Triclopyr

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Triclopyr[1]
Triclopyr.png
Identifiers
CAS number 55335-06-3 YesY
PubChem 41428
ChemSpider 37801 N
UNII MV06PHJ6I0 YesY
Jmol-3D images Image 1
Properties
Molecular formula C7H4Cl3NO3
Molar mass 256.46
Appearance Fluffy solid
Melting point 148-150 °C
Solubility in water 440 mg/L
Solubility in acetone 989 g/kg
Acidity (pKa) 2.68
Except where noted otherwise, data are given for materials in their standard state (at 25 °C (77 °F), 100 kPa)
 N (verify) (what is: YesY/N?)
Infobox references

Triclopyr (3,5,6-Trichloro-2-pyridinyloxyacetic acid) is a systemic, foliar herbicide in the pyridine group. It is used to control broadleaf weeds while leaving grasses and conifers unaffected.

Triclopyr is effective on woody plants and is used for brush control in rights of way and defoliation of wooded areas. In the USA it is sold under the trade names Garlon and Release, and in the UK as SBK, Shrub and Brushwood Killer.

Also used for broadleaf weeds, particularly Creeping Charlie (Glechoma hederacea). It is sold under the trade names Turflon, Weed-B-Gon (purple label), and Brush-B-Gon ("Poison Ivy Killer") for these purposes. It is a major ingredient in Confront, which was withdrawn from most uses due to concerns about compost contamination from the other major ingredient, clopyralid.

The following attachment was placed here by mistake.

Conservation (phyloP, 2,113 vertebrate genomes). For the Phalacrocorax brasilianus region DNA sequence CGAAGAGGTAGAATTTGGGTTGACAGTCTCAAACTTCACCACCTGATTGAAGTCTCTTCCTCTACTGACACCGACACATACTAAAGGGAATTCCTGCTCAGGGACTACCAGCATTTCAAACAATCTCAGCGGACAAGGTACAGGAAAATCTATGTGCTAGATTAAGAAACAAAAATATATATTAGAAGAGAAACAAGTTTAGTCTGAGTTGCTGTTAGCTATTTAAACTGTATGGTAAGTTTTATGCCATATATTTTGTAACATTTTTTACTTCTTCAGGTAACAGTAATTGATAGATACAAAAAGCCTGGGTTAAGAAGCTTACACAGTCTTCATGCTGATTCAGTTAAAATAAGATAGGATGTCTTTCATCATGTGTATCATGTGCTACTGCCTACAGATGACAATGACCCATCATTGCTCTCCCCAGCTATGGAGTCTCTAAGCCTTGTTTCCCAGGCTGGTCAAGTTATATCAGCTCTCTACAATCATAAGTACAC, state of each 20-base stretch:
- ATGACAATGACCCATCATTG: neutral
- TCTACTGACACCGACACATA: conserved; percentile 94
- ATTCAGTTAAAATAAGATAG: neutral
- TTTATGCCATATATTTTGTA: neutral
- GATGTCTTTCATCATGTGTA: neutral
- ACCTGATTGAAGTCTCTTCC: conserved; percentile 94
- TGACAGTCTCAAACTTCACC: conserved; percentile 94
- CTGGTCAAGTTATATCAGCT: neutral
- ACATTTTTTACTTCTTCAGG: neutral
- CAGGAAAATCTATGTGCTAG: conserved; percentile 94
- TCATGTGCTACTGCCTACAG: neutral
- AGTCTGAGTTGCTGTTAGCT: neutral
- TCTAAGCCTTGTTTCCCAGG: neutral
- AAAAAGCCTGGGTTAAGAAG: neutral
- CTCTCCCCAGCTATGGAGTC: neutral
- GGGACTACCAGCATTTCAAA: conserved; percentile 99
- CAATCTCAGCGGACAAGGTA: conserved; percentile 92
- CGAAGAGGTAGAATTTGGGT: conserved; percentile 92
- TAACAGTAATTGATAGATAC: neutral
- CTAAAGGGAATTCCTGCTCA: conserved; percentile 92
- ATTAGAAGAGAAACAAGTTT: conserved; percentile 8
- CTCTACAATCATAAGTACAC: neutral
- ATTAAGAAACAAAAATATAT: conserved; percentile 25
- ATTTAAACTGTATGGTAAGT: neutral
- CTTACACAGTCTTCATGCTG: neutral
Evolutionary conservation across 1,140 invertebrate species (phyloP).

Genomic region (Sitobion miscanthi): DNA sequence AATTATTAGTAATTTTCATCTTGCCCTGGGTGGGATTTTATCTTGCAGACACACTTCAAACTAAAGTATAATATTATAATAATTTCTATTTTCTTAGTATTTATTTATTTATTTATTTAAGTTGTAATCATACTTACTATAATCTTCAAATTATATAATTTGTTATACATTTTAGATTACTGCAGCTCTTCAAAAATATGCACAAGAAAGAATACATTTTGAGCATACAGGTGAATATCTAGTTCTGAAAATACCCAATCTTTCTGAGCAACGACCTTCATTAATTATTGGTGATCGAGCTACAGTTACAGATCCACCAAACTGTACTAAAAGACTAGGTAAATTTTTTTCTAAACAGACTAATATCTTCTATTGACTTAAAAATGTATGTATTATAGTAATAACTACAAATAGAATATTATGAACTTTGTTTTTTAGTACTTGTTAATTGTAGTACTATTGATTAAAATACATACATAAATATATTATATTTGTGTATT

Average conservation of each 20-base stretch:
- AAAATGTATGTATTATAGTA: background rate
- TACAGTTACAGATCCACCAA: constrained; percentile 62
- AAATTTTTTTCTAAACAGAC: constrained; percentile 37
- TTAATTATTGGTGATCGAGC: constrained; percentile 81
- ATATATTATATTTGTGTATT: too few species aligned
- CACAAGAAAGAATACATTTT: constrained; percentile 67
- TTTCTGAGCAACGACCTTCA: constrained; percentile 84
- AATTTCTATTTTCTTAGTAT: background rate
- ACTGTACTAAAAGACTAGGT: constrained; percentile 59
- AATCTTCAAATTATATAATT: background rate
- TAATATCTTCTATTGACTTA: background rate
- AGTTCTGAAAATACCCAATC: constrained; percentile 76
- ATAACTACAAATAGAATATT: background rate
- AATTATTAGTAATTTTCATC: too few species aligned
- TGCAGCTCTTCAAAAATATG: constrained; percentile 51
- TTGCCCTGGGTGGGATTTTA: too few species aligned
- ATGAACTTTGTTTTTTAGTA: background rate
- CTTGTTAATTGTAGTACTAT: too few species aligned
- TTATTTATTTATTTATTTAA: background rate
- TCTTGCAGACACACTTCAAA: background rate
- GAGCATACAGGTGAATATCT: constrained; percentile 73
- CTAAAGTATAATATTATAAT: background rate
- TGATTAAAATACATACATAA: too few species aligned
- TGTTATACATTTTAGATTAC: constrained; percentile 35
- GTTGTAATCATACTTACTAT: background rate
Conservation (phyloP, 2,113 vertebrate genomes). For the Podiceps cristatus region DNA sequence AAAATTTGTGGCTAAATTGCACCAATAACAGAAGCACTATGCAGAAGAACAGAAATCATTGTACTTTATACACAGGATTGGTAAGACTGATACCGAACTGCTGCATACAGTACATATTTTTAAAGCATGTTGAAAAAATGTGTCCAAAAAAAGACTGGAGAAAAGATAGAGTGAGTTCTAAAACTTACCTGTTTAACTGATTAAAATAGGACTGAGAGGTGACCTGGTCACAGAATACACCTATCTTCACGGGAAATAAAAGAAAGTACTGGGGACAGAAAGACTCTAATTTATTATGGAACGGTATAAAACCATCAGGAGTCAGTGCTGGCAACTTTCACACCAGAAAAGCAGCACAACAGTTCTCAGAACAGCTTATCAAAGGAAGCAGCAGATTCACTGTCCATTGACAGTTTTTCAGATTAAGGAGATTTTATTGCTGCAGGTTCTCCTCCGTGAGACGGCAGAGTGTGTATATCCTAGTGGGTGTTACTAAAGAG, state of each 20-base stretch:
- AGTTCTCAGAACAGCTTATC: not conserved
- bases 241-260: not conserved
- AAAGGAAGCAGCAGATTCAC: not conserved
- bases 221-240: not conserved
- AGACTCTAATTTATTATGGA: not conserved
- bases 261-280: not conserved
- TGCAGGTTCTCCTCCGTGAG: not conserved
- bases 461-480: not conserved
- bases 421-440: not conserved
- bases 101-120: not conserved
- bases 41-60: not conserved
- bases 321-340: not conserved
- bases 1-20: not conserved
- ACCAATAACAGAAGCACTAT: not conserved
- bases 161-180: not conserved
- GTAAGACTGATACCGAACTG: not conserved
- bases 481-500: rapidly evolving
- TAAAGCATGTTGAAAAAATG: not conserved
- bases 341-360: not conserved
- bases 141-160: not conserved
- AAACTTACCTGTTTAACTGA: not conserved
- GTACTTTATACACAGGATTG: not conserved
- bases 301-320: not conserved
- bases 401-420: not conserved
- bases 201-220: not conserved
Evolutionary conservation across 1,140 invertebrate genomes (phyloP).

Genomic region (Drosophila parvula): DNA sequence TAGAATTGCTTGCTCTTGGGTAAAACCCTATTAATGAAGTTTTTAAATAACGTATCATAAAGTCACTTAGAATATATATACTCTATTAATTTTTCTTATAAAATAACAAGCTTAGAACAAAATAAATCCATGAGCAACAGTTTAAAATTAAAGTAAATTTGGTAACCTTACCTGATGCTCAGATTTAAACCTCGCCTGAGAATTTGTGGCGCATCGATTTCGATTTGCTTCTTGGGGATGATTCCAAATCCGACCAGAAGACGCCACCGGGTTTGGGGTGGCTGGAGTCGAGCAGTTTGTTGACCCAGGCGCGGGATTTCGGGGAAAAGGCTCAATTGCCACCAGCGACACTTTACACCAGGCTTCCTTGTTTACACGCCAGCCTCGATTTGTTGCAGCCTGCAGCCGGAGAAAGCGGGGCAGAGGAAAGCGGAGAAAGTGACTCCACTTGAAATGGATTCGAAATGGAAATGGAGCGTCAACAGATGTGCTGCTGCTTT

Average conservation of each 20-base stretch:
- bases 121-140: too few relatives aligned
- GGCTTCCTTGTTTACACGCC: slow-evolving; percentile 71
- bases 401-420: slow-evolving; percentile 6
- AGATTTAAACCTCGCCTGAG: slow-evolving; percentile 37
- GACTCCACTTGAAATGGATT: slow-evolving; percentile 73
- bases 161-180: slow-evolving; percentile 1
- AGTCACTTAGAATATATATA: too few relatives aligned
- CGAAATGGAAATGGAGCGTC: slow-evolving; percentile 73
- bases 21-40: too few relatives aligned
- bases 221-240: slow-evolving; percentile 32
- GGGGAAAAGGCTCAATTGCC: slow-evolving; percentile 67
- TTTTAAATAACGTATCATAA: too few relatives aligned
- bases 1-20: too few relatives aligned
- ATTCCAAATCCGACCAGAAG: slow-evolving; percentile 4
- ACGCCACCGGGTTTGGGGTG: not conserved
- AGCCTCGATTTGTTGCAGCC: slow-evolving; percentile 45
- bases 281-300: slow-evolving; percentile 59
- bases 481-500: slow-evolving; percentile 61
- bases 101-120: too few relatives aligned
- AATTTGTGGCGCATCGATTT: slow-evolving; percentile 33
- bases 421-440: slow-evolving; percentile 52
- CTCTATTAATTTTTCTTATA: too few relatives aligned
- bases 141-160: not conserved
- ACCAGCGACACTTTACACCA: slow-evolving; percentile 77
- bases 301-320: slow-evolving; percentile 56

Triclopyr is formulated both as an ester and as an amine salt. The usual tradeoffs regarding effectiveness, drift, and toxicity to humans apply to these two formulations. It is chemically very similar to the herbicide which it generally replaces, 2,4,5-T, which was phased out in the U.S. in the 1970s amid toxicity concerns.

Environmental issues[edit]

Triclopyr breaks down in soil with a half-life of between 30 and 90 days. One of the byproducts of breakdown, trichloropyridinol, remains in the soil for up to a year. Triclopyr degrades rapidly in water. It remains active in decaying vegetation for about 3 months.

The compound is slightly toxic to ducks (LD50 = 1698 mg/kg) and quail (LD50 = 3000 mg/kg).[2] It has been found non-toxic to bees and very slightly toxic to fish (Rainbow trout LC50 (96 hrs.) = 117 ppm).[3]

References[edit]

  1. ^ Merck Index, 11th Edition, 9572.
  2. ^ EXTOXNET (Extension Toxicology Network), Oregon State University
  3. ^ Environmental Fate Of Triclopyr, Carissa Ganapathy, Environmental Monitoring & Pest Management Branch Department of Pesticide Regulation Sacramento, CA

External links[edit]